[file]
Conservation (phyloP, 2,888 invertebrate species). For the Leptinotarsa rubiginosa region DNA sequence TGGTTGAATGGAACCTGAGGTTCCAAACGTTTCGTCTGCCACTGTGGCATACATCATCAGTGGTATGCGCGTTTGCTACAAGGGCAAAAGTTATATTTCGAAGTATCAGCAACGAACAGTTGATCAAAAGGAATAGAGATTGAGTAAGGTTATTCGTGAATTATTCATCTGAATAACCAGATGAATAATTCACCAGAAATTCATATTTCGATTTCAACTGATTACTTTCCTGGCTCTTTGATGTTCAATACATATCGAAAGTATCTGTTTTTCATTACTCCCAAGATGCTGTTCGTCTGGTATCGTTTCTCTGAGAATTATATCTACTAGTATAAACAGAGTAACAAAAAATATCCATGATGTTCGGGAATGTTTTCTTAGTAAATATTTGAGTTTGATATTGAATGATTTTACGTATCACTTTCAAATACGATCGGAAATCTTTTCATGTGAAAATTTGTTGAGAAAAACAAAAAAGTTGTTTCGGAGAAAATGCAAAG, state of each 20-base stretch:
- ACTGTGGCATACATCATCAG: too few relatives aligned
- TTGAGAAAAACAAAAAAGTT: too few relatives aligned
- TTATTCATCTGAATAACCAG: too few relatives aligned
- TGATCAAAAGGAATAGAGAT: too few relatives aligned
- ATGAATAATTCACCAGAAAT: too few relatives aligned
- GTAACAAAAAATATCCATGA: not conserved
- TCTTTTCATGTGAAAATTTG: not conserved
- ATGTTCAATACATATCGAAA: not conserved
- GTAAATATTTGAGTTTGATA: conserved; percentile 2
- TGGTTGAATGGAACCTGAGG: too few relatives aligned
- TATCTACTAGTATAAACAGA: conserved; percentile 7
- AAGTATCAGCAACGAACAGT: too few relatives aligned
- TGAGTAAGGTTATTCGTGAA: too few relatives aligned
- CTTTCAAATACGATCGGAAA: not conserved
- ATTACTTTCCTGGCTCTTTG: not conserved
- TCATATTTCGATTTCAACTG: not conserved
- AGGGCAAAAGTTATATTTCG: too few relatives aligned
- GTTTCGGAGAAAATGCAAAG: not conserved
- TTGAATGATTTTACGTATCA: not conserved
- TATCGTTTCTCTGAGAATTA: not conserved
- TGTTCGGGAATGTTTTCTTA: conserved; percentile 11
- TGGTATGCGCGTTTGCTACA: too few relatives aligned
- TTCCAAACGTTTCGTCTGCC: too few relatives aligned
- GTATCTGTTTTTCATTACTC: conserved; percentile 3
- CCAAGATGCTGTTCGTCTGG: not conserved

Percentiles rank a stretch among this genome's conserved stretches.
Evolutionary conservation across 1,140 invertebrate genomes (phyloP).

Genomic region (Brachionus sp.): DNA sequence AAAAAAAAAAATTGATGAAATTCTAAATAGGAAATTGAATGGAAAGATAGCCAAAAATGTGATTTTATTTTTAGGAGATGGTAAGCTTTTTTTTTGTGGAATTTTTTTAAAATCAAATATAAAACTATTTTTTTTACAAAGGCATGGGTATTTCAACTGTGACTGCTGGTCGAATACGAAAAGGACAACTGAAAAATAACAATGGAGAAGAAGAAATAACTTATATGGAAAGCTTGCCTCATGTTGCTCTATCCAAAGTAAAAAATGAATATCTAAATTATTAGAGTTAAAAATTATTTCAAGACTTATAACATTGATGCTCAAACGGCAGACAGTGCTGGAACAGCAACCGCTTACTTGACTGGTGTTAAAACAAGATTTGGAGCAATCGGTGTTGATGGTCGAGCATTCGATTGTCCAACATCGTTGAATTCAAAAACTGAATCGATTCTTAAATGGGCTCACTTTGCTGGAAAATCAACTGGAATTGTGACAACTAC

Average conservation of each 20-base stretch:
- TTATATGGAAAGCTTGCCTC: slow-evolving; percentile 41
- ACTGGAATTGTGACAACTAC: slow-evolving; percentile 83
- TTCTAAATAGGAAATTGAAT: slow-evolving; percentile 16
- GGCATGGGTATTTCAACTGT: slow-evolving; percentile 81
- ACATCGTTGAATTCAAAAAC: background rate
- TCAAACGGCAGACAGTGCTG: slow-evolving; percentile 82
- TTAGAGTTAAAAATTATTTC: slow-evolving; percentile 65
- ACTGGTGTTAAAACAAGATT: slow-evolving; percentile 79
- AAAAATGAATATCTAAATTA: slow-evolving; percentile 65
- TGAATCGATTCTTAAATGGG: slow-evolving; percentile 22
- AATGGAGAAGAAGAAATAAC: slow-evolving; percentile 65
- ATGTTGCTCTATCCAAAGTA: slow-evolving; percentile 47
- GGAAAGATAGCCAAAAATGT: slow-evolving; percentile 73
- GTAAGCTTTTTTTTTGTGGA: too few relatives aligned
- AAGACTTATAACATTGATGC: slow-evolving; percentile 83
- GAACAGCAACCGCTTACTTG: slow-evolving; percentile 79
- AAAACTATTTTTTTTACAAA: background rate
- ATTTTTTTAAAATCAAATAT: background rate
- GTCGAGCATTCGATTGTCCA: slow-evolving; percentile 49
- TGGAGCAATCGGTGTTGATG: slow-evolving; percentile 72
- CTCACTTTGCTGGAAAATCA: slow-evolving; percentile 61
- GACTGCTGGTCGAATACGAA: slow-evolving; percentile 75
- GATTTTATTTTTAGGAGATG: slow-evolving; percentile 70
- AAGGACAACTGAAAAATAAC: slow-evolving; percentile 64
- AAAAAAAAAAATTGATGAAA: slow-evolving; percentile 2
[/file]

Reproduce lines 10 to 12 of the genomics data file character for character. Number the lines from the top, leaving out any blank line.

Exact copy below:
- GTAAATATTTGAGTTTGATA: conserved; percentile 2
- TGGTTGAATGGAACCTGAGG: too few relatives aligned
- TATCTACTAGTATAAACAGA: conserved; percentile 7